A cursory glance through the news headlines each day should make it no surprise that we're generally a stressed bunch, but the scale of worry is nonetheless quite stark. Gallup's latest State of the Global Workplace report reveals that 44% of employees say that they're stressed.
“We’ve seen a 10-point increase in emotions like stress, sadness, pain, and worry over the past decade," says Gallup CEO Jon Clifton. "If you think about it, if that was global unemployment, that kind of figure would be making headlines in every country in the world, but with stress, it almost goes unnoticed because no one is really paying attention to how we feel."
Impaired decision making
This matters as research has shown that stress has a significant impact on our ability to make effective decisions. For instance, one paper found that stress lowers a range of cognitive functions, such as attention, working memory, and executive functions, which are essential for effective decision-making. This impairment can result in a reduced ability to process information and consider various options.
A second study found that stress can also have an impact on our emotional decision-making. Stress tends to shift decision-making towards more emotionally driven thinking and less driven by rational thinking. This emotional bias can lead to impulsive or less thought-out decisions.
Stress also has an impact on our perceptions of risk. A third study found that stress can alter the perception of risk, leading individuals to perceive risks as more severe or threatening than they actually are. This altered risk perception may result in more conservative or risk-averse decision-making.
Being stressed at work has obvious implications for things like productivity, employee engagement, and retention, but research from security firm Adarma shows that it can also have an impact on cybersecurity.
The company quizzed security professionals from across the United Kingdom and found a similar picture to Gallup. Indeed, among security professionals, over half report being stressed, exhausted, and frustrated at work. As a result, the researchers believe that mistakes are inevitable, as are things like burnout and, ultimately, resignations, which presents a considerable problem given the intense skills shortages already facing the sector.
“Cybersecurity professionals are typically highly passionate people who feel a strong personal sense of duty to protect their organization, and they’ll often go above and beyond in their roles,” Adarma explains.
“But, without the right support and access to resources in place, it’s easy to see how they can quickly become victims of their own passion. The pressure is high, and security teams are often understaffed, so it is understandable that many cybersecurity professionals are reporting frustration, burnout, and unsustainable stress. As a result, the potential for mistakes being made that will negatively impact an organization increases.”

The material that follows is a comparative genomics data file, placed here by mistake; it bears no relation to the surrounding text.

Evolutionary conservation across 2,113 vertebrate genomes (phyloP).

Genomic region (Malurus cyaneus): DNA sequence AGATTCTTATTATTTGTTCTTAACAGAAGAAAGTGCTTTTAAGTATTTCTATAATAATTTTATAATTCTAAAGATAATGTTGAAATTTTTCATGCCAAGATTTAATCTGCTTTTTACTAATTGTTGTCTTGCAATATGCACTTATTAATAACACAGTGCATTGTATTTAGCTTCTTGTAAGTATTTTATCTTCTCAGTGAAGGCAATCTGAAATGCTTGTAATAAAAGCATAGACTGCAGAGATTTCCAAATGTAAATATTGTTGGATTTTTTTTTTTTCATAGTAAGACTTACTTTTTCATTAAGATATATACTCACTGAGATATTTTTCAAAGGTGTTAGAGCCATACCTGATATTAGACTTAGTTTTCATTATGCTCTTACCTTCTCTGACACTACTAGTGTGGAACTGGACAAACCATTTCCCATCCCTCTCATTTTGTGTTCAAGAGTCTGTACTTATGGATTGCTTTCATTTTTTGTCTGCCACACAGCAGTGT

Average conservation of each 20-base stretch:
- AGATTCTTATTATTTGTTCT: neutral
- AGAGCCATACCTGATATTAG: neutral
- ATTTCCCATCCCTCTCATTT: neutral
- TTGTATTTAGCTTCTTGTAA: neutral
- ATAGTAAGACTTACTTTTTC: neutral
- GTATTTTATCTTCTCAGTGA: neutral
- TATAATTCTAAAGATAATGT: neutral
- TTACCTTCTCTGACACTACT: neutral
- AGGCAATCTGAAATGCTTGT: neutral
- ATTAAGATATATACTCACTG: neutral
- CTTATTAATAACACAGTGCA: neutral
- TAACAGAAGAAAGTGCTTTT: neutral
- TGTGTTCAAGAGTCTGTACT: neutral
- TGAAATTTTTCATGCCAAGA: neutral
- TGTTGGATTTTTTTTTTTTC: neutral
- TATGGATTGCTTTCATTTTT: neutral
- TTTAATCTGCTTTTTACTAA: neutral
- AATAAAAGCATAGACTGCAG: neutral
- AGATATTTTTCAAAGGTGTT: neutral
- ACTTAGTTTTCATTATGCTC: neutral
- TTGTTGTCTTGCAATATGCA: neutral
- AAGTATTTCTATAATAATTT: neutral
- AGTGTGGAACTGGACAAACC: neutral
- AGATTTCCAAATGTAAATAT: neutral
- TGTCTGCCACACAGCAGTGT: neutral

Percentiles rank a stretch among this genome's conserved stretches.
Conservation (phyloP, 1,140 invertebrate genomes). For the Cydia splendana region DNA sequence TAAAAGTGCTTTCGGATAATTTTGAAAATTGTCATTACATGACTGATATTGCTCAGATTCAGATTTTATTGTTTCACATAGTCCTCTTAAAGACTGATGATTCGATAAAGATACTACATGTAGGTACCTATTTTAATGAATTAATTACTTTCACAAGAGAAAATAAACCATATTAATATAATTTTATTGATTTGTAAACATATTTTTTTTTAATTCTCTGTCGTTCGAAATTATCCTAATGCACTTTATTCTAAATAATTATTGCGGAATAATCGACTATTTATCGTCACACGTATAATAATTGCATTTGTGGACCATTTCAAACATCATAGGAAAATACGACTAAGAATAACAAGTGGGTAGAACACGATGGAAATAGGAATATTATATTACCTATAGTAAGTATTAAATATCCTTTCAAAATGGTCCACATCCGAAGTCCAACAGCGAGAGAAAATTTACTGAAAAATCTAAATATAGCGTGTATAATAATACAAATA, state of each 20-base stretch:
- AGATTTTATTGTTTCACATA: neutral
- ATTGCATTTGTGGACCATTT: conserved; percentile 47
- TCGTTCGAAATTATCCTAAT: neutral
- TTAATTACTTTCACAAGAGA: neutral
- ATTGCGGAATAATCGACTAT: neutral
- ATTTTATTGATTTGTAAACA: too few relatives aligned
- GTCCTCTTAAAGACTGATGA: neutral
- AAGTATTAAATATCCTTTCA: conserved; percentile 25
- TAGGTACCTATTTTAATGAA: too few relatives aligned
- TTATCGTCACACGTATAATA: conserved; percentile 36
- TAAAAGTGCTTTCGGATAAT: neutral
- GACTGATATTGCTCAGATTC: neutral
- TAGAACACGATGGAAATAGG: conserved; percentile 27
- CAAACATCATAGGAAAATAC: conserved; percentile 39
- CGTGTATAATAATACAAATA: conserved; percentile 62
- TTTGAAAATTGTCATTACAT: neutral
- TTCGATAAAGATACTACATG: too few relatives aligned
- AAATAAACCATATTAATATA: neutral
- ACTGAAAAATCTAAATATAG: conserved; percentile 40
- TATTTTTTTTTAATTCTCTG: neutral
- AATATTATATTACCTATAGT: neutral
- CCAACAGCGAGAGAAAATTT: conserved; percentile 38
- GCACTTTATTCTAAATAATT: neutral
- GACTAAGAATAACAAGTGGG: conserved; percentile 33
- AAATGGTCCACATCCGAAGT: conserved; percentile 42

This abundance of stress results in over 40% of cybersecurity professionals feeling unable to adequately respond to the various threats they face, with an additional 43% saying that they have little or no capacity to respond to potential threats. Indeed, a quarter of security professionals said they don't feel they have any expertise or capability to respond to any kind of cybersecurity incident at all.
Making things better
So, what can be done to make things better? There are a number of ways that the stress burden on cybersecurity teams can be reduced:
- Look for more diverse security teams: This not only brings fresh ideas into the team but by looking in a wider range of areas, you’re more likely to fill the skills gap that is causing so much stress today.
- Try and ease the burden: It’s important that managers recognize the stress felt by security teams and explore strategies to effectively distribute the workload and avoid burnout.
- Introduce the right tech: Technology can undoubtedly help to ease the burden, and it’s important that teams are given the right tools to do their job effectively, while also being given the training to effectively use these tools.
- Optimize resource allocation: It’s inevitable that teams will have a finite budget, so it’s important that resources are allocated strategically to address the most significant threats and vulnerabilities.
- Adapt to the evolving threat landscape: The threat landscape is inevitably evolving, so companies should regularly reassess and update security strategies to address emerging challenges.
- Support career progression: The Gallup results show that employee engagement can act as a good buffer against stress, so it’s important that security professionals are engaged and see opportunities for advancement.
- Promote wellbeing across the workforce: Last but not least, companies should prioritize the well-being of the entire workforce, including the security department. Implement policies and practices that support a healthy work-life balance.
It’s been noticeable that the Gallup figures have remained pretty stagnant for a number of years (or, indeed, getting worse). This has clear implications for cybersecurity, so now is the time for organizations to do something about it and change this broken record.
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